Meningitis

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  • i. Aseptic
    • 1. consists of fever, headache, signs of meningeal irritation, and a predominantly lymphocytic pleocytosis with normal CSF glucose
    • 2. most common agents are enteroviral such as echovirus, coxsackievirus and nonparalytic poliovirus; next most common cause is mumps followed by HSV-2, lymphocytic and adenovirus
      • a. coxsackie viruses typically causes a meningitis or encephalitis in the summer months
        • i. group A – herpangina and rash
        • ii. group B – myalgia
  • ii. septic meningitis
    • 1. most common pathogen overall is H.flu
    • 2. most common pathogen amongst adults is S.pneumonia
    • 3. pathogenesis is usually to colonize the nasopharynx
    • 4. neonate (birth to 4 weeks)
      • a. group B streptococcus (GBS), most common (30% mortality)
      • b. E.coli (gram negative bacilli)
      • c. Listeria (treat with ampicillin + gentamycin)
      • d. Treatment: cefotaxime plus ampicillin
    • 5. infant (4-12 weeks)
      • a. S.pneumonia
      • b. Treatment – 3rd generation cephalosporin plus ampicillin
    • 6. young children
      • a. H.flu type b (nasopharynx leading to sepsis leading to menintitis)
        • i. Associated with bilateral subdural effusions
        • ii. Treatment: 3rd generation cephalosporin plus ampicillin and steroid to decrease incidence of post-infectious deafness
    • 7. older children and young adults
      • a. N.meningitiditis (nasopharyngeal colonization leading to sepsis leading to meningitis) (intracellular, Gram negative diplococci)
        • i. Waterhouse-Friderichsen syndrome is meningococcemia with vasomotor collapse, shock, DIC, and diffuse hemorrhages
        • ii. Treatment – penicillin or chloramphenicol
    • 8. adults
      • a. S.pneumonia
        • i. More common in elderly and alcoholics
        • ii. Treament – penicillin
    • 9. post-operative
      • a. S.aureus
    • 10. shunt infection
      • a. S.epidermidis (50-75% of shunt infections) followed by staph aureus and then proprionobacteriums acnes
      • b. Ventroatrial shunts have a higher risk of infection and must be lengthened if the child grows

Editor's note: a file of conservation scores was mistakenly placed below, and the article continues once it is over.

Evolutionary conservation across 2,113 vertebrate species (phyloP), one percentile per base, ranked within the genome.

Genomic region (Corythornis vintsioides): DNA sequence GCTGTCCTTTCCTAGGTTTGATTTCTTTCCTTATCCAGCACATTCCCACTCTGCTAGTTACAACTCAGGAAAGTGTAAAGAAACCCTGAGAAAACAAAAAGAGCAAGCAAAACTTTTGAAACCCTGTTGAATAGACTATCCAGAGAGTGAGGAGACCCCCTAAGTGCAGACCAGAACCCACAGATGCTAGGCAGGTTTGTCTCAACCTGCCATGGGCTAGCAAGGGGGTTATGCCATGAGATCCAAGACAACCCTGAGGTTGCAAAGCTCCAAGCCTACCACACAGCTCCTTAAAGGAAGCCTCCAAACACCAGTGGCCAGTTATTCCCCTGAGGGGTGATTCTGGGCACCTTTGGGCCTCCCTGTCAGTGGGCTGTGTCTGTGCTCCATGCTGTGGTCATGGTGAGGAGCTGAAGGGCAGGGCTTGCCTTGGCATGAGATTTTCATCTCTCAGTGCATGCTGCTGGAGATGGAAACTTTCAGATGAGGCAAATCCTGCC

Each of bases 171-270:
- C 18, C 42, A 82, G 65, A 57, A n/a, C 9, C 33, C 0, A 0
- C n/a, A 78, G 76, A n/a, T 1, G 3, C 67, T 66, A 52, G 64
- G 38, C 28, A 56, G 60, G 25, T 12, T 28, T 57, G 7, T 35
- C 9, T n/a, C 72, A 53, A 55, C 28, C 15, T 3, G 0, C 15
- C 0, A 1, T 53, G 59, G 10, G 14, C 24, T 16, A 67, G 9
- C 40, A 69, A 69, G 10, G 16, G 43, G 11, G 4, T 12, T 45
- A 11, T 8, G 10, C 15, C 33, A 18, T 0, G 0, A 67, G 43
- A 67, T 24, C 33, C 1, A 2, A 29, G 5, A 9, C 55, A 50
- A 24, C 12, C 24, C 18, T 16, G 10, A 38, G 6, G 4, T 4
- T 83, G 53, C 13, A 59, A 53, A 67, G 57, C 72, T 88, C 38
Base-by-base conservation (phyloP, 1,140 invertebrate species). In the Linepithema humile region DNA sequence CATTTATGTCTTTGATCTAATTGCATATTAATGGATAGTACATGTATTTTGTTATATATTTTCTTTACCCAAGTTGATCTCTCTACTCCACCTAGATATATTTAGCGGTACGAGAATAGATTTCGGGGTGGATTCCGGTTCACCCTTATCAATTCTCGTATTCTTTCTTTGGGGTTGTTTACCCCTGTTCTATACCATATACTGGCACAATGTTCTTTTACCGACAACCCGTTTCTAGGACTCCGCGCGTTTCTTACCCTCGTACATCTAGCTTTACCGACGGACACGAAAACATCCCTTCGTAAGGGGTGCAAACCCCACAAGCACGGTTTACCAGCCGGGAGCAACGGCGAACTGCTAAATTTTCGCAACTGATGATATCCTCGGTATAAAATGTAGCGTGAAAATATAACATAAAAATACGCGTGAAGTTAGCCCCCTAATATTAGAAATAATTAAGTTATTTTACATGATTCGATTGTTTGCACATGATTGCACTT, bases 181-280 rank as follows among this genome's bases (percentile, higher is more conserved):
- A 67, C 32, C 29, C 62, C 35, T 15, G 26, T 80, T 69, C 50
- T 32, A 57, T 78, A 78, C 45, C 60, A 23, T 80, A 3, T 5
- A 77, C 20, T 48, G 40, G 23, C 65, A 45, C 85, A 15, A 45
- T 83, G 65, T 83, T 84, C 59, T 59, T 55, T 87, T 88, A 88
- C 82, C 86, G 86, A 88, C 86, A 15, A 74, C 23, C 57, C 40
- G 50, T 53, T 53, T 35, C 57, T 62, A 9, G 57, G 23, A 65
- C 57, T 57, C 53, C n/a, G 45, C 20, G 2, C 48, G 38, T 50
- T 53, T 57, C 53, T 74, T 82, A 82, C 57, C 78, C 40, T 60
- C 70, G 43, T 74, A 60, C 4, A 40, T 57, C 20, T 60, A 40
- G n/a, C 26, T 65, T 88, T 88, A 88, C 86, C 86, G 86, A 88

• c. 90% of shunt infections will occur within the first 100 days following placement
    • 11. posttraumatic meningitis
      • a. most common organism is strep pneumococcus (even within 24 hours of trauma)
    • 12. subdural empyema
      • a. infection usually originates in the frontal or ethmoid or sphenoid sinuses and in the middle ear and mastoid cells
      • b. most common agents streptococci; anaerobic streptococci or bacteroides
      • c. clinically: fever without nuchal rigidity
    • 13. brain abscess
      • a. the result of a focus of suppuration elsewhere in the body
      • b. 40% due to disease of the paranasal sinuses, middle ear, and mastoid cells; commonly lie in the anterolateral part of the cerebellar hemisphere or in the middle and inferior parts of the temporal lobe above the tentorium
      • c. 33% are due to hematogenous spread usually due to endocarditis or a primary septic focus in the lungs or pleura or a congenital cardiac defect or pulmonary AVM that permits emboli to bypass the pulmonary circulation
        • i. Subacute bacterial endocarditis is not usually the cause of brain abscess but rather the cause of vessel occlusion
      • d. Most common pathogen
        • i. Streptococci that may be combined with bacteroides, propionibactyerium or E.coli
      • e. 20% of cases cannot identify a source but brain abscess is almost never a result of meningitis
    • 14. microscopic findings: intimal infiltration of arteries and leptomeninges by neutrophils and inflammatory cell infiltration and thrombosis of small cortical veins with acute infarction of the surrounding tissue
      • a. also complicated by cerebral edema, obstructive or communicating hydrocephalus, subdural effusions or subdural empyema
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